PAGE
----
Gallows Hill

The executions were made public to deter people from criminal behaviour. The practice of public punishment was well alive until the late 18th century, when the punishments and the details of their enactment were announced in the local newspapers.

Just like other larger cities, Vilnius was a place where all kinds of criminal activity occurred. Individual lawbreakers, local criminal gangs, and, occasionally, travelling thieves, burglars, crooks, and other felons paved its streets.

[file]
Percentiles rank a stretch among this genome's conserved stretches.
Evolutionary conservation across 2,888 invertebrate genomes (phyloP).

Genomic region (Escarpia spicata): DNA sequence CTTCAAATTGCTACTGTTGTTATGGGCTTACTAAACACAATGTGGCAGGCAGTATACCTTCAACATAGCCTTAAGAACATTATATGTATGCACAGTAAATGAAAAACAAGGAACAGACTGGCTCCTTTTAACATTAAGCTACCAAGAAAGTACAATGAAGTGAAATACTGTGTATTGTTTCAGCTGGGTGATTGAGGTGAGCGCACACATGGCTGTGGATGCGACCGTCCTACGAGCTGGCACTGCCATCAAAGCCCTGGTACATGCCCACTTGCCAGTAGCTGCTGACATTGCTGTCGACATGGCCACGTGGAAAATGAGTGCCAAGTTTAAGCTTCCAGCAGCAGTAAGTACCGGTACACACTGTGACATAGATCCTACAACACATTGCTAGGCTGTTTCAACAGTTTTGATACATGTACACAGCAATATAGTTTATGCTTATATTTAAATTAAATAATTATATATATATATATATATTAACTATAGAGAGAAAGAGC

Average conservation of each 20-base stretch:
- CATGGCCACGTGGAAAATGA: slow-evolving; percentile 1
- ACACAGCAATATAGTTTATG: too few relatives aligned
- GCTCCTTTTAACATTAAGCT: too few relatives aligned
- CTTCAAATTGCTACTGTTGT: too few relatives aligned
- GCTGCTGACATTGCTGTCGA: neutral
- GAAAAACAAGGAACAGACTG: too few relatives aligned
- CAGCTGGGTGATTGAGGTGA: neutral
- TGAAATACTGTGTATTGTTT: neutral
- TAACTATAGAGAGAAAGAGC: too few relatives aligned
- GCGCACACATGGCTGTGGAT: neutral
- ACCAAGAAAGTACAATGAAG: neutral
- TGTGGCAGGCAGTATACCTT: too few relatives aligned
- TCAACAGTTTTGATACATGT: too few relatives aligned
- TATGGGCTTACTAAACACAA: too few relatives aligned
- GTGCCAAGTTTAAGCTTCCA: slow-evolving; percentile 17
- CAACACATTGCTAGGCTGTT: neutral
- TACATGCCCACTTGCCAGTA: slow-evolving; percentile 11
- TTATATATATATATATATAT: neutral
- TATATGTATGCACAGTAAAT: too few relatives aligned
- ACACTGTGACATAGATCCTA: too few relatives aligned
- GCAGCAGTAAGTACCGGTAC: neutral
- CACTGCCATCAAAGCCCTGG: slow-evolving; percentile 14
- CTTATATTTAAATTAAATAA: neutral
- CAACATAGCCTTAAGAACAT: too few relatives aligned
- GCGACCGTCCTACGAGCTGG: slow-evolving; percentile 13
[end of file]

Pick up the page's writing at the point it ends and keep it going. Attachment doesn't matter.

Just like in many other European cities, the gallows stood beyond the city wall. The area next to the Gate of Dawn, known as the gallows or the Franciscan hill, was owned by the Franciscan monks who collected annual fees from the city for the use of their land.

Learn more about crimes and punishments in old Vilnius by clicking on this link.

Address: V. Šopeno St.